I LOVE YOU THIS MUCH...
We settle in careers, apartments, cars, and sadly often times in relationships. We stay with the person that is comfortable…like a fluffy, white, sock. They are nice, they keep us warm, they’re clean (hopefully) and they’ll be there…hell if we lose them in the dryer there will be a pack of twenty more at Costco so who cares? But what about wanting a different sock…not to say it’s better… but maybe it has polka dots, or is reversible (two socks in one) or shoots lasers. The point is that in relationships people (girls, maybe some guys) usually have a checklist, but as you get older qualities tend to fall off the more you see what’s out there…or as adults say – what is realistic. If you started out with “tall, dark, handsome, green eyes, funny, IQ of 170, can make hollandaise, knows a Bordeaux from a Burgundy, six pack, plays the guitar, speaks 3 languages, can laugh at Tosh.O and then quote the latest op-ed from the NYtimes” then you might find yourself ten years and three failed engagements later just looking for “breathing, not bald and under 40”. Which means the person you marry might be someone you simply “settled for”. In some people’s minds this might be considered practical, but in my mind it’s the sound of settling. The sound that tells you that you once had a goal, an ambition or a dream and you decided it no longer existed and settled for what was left (i.e. Joe from the supermarket who can’t even spell hollandaise). It’s the sound of driving to work and wishing you could drive somewhere else… the job you really wanted. It’s the sound of waking up next to someone you are not sure you even like. It’s the sound of the laundry machine at 2 pm on a Sunday when you wish you heard the crack of a beer and the sizzle of steaks on a grill. Often times it is the sound of responsibilities sneaking up behind you and pulling you into a life you don’t want. So what I say to that is… DON’T. It may not be the best advice to say: “be more irresponsible”… I’ll probably start a 401K at some point… but I think it is good advice to say don’t settle for anything other than the life you want. This paradox of advice however leads me back to my original question, which was… can we also find ourselves settling on just being irresponsible? I think it is important to make a distinction in our lives between moments we love and moments we think are just two inches worth of fine.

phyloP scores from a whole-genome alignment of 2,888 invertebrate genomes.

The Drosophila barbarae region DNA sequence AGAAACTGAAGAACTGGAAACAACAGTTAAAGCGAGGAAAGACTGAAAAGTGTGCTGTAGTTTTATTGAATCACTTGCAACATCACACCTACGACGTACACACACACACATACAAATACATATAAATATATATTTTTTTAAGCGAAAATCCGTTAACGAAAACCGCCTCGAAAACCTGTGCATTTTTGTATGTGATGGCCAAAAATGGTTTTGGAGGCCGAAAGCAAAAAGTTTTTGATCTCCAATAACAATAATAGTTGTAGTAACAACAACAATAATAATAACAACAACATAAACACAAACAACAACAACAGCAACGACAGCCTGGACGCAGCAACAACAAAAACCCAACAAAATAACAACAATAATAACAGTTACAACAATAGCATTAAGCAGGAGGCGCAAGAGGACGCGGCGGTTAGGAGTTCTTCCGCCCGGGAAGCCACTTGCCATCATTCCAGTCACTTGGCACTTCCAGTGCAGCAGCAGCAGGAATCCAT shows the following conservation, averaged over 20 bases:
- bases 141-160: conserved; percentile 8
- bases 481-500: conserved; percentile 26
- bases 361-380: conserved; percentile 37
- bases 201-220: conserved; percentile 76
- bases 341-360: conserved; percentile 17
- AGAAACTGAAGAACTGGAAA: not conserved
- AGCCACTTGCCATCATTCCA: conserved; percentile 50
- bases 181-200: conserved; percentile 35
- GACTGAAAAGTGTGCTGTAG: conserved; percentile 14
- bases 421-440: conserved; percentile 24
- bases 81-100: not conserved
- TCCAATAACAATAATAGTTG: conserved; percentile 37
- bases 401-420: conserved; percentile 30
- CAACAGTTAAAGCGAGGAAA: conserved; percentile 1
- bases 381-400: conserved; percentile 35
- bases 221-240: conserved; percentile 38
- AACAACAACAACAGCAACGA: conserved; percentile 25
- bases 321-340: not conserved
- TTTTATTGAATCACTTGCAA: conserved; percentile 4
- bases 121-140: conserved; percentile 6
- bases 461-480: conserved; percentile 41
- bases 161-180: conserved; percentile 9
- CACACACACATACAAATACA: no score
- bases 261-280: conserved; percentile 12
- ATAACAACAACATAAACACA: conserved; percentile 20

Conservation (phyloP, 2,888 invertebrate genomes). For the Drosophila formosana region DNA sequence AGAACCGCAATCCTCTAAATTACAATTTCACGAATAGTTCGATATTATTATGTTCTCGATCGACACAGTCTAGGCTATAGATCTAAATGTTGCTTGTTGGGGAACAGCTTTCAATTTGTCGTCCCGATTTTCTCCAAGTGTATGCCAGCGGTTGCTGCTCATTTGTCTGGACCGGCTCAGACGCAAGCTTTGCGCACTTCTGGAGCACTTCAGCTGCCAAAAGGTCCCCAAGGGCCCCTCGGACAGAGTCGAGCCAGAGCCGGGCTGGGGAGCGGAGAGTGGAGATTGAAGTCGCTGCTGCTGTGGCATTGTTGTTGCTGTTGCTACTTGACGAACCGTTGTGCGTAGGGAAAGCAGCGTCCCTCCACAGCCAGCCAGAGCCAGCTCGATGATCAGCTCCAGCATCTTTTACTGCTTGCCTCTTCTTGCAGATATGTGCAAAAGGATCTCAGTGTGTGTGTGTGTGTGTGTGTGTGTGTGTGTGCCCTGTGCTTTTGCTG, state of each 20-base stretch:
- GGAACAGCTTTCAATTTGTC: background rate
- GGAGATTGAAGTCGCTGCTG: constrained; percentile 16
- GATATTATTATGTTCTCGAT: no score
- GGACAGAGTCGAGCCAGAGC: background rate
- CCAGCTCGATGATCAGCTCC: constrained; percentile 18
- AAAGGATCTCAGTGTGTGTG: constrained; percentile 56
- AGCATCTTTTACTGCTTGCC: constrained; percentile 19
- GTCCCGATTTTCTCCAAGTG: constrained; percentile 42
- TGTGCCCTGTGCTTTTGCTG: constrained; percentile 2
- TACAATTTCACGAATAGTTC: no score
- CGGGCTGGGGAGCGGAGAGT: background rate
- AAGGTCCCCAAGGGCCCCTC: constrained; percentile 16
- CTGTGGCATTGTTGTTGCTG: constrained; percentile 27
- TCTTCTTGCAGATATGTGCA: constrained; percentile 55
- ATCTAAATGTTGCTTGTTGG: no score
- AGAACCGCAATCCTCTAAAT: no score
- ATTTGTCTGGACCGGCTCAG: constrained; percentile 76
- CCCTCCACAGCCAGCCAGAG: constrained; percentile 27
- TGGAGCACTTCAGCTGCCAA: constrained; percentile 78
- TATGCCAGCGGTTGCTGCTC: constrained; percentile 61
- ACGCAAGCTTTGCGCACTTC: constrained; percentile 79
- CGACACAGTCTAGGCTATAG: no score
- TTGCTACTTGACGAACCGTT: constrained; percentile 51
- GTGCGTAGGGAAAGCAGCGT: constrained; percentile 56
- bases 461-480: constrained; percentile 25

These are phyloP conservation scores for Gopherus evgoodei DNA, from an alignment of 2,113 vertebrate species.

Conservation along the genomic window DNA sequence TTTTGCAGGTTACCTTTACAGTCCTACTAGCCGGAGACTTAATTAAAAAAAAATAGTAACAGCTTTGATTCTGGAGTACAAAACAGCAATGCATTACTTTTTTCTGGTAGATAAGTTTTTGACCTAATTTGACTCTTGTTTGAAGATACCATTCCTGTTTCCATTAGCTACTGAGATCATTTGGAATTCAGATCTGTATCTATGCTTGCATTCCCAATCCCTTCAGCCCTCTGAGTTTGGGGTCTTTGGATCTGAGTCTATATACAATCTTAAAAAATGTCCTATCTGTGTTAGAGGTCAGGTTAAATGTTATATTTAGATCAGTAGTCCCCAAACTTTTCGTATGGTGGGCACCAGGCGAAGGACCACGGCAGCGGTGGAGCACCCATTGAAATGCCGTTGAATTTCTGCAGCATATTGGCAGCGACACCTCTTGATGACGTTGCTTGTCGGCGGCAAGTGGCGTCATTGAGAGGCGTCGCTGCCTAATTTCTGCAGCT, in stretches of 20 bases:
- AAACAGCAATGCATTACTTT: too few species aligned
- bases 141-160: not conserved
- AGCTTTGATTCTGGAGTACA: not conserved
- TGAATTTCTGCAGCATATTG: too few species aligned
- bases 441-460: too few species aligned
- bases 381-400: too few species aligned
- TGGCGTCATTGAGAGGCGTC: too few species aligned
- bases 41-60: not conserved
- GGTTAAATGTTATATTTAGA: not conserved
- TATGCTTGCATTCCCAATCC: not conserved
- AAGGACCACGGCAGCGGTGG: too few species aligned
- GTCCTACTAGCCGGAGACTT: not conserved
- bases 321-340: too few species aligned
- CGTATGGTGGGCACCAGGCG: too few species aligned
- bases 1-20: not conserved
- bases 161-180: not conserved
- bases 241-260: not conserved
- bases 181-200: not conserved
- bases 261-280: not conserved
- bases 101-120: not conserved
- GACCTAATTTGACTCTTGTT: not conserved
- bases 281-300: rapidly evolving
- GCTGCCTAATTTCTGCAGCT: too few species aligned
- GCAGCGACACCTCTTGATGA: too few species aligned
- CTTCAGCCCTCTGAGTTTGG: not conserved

Katy Perry and Fourth of July made fireworks famous and I am about to add my own name to that list. My advice on not settling… see fireworks. Each of us has had a moment where we felt a spark. You kiss someone and it feels greater than any kiss in the world…fireworks. You do a task at work you actually enjoyed and in turn were also quite good at it…fireworks. You find a house or a car or a city and fall in love with it…fireworks. You snowboard for the first time and it’s awesome…Fireworks. Find the fireworks, the spark that makes you happy, and you’ll find you never settled for anything. The moment happened to me the first time I sat down and wrote a project (granted it was an Avril Lavigne Musical – don’t knock it till you belt out “Girlfriend” as your opening number and your life is changed forever) but still, there were sparks and I realized that writing is what truly makes me happy. So in summation… we sometimes get pulled in many different directions because we have no plans, no other road paved out and we are too lazy to make one ourselves. We blow along like leaves in the wind and then wonder how we ended up in a gutter (so many metaphors!). But… if we find the task, the person or the place that makes us tick, makes us interested, makes us ask more questions and gets us curious about life… then we find that instead of settling… we might just be living.